Market and Economic overview
The local currency was hampered by the sell-off in global share markets, mixed domestic housing data and further weakness in the Chinese yuan.
The ‘Aussie’ dollar declined 2.1% against the US dollar and was similarly weak against a trade-weighted basket of currencies.
Commodity prices were mixed, largely reflecting uncertainty around a possible escalation in the trade war between the US and China and the associated impact on global economic growth.
Industrial metals mostly fell. Lead (-6.7%), aluminium (-3.3%) and copper (-1.7%) weakened, while zinc (+0.7%) edged higher.
Brent crude (-8.8%) fell sharply, after touching four-year highs at the beginning of the month. Hurricane Michael – the strongest storm to hit US mainland since 1992 – threatened to slash demand in the US south eastern fuel markets. Rising inventories and trade tensions also weighed on prices.
Gold (+1.8%) finally had a positive month after six consecutive months of falls, despite a strengthening US dollar. A slump in global equity markets stoked demand for gold as a store of value. Silver (+0.2%) and platinum (+2.5%) also posted gains.
Iron ore (+8.1%) had another strong month amid record high Chinese steel production and a rising Chinese steel rebar price. Expectations of more stringent checks and controls on China’s coking coal production during the winter season supported coking coal prices (+10.1%). Thermal coal (0.0%) finished the month flat, masking some price volatility during the month.
Market weakness in September extended into October, with the S&P/ASX 200 Accumulation Index declining -6.1%. Less than a fifth of index constituents rose and all sectors saw negative returns amid rising concern that solid economic data would result in central banks raising interest rates quicker than expected.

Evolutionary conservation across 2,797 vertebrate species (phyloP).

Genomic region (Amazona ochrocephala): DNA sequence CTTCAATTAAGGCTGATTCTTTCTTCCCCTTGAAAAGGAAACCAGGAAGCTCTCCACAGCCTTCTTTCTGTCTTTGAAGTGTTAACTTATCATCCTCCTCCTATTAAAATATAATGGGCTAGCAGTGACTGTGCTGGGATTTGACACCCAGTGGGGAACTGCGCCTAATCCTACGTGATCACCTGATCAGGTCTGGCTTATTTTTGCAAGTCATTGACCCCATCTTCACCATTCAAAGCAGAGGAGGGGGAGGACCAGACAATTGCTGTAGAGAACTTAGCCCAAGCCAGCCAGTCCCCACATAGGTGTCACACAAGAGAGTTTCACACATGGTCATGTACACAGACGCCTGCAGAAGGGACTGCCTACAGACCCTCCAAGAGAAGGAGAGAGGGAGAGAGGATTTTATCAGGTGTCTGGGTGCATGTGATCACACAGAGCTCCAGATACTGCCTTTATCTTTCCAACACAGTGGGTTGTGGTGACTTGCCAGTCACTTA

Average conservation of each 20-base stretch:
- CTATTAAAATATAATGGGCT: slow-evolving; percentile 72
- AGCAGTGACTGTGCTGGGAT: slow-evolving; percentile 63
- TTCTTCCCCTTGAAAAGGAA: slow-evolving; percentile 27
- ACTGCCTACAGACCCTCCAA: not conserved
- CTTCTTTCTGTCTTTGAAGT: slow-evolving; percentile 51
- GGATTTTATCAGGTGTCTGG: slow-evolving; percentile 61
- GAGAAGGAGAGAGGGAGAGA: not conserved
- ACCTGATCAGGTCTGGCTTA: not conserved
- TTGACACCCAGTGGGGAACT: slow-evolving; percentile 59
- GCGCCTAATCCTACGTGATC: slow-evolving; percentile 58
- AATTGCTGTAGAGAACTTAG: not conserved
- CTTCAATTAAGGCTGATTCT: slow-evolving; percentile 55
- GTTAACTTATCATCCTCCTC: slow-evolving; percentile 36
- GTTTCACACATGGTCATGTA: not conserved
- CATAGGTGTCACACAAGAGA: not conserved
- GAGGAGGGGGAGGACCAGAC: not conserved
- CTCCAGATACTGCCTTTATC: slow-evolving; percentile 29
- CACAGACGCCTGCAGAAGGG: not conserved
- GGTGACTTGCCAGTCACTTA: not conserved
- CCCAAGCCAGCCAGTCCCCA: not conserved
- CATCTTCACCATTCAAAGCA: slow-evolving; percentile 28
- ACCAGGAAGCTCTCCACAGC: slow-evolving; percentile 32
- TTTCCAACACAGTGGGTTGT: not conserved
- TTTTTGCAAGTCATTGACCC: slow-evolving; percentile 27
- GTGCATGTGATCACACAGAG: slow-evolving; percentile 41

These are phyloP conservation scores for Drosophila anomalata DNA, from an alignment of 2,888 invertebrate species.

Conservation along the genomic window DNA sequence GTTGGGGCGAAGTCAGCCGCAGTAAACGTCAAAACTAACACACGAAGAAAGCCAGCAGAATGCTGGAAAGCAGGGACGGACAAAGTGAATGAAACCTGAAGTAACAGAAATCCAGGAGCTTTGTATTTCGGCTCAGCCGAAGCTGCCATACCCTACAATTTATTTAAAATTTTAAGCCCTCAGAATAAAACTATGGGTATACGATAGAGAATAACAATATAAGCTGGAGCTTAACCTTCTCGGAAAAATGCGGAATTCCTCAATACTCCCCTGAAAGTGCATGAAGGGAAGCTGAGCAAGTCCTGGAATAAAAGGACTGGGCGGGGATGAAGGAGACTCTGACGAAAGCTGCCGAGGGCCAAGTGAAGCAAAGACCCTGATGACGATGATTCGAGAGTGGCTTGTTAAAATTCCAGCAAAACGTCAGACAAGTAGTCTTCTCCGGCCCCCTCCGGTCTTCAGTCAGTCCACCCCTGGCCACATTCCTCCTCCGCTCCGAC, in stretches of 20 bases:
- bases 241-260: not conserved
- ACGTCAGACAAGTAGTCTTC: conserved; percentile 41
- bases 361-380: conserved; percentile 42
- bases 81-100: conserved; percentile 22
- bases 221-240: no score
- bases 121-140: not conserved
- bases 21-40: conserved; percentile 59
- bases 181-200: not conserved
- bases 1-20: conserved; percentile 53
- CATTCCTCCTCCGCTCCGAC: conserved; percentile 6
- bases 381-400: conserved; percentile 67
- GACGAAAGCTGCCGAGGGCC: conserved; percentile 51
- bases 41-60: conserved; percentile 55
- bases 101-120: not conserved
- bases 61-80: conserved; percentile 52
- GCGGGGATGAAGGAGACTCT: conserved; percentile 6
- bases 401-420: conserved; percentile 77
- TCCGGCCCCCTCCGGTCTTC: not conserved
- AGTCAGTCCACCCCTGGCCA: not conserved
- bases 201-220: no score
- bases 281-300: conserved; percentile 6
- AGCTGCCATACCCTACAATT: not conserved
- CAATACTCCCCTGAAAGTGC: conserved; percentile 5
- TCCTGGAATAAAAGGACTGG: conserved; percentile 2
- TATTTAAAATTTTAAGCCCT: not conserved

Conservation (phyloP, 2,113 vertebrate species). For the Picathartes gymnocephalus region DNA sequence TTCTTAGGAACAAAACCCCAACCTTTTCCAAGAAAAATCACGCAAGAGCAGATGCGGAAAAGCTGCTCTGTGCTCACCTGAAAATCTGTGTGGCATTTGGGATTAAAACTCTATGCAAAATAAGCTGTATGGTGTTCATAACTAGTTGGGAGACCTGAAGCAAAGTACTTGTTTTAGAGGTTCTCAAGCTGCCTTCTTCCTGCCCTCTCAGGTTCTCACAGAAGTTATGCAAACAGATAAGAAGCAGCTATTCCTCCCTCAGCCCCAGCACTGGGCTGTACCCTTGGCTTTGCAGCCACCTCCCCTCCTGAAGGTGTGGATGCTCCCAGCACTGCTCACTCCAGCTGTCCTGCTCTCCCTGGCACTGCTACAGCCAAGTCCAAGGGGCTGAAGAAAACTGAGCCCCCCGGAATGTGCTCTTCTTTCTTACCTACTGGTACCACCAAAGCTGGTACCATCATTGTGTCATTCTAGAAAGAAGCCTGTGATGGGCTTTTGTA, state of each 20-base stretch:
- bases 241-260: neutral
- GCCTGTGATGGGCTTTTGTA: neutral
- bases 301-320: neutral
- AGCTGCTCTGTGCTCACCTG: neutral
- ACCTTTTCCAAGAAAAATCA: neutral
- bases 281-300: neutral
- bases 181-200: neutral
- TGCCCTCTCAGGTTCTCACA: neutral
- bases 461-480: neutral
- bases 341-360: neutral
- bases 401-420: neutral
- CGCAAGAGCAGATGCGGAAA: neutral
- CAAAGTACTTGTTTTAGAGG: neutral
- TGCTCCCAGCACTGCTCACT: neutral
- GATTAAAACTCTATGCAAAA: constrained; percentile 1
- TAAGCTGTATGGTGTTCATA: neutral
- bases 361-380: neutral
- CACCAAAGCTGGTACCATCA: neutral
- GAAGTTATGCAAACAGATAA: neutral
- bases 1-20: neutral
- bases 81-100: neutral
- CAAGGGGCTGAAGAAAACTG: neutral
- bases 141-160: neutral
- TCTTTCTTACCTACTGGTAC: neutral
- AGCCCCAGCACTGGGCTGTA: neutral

Australian M&A activity has increased sharply over the last 12 months, with several more potential deals announced in October, including a AU$3.70/share bid for MYOB Group from KKR & Co.
Bond proxy sectors such as Real Estate and Utilities fared relatively well despite falling -3.8% and -4.0% respectively. Lower Australian bond yields provided a degree of support.
The IT (-11.2%) and Energy (-10.5%) sectors were the worst performers. Afterpay Touch was the largest underperformer in the IT sector as the announcement of a Senate inquiry into the credit lending industry contributed to the stock falling -30.4% over the month. Nearly all constituents of the Energy sector fell as lower oil prices weighed on near term earnings expectations.
Stocks in the Financials (-5.9%) and Materials (-5.2%) sectors also struggled. AMP (-22.6%) fell to a 15-year low after providing a market update that showed net outflows of AU$1.5 billion in its wealth management business in the third quarter of 2018
A-REITs had a weak month in September, returning -1.8%. Diversified A-REITs (+0.2%) was the best performing sub-sector, while Industrial A-REITs (-3.2%) was the weakest. Outperformers included Growthpoint Properties (+4.0%) and Investa Office Fund (+3.6%). While Growthpoint did not release any material news, it benefitted from recent M&A activity among peers. The weakest performers were Scentre Group (-3.4%) and Vicinity Centres (-5.4%). Scentre Group was one of only two REITs whose June 2018 results were viewed as “credit negative” by credit ratings agency Moody’s.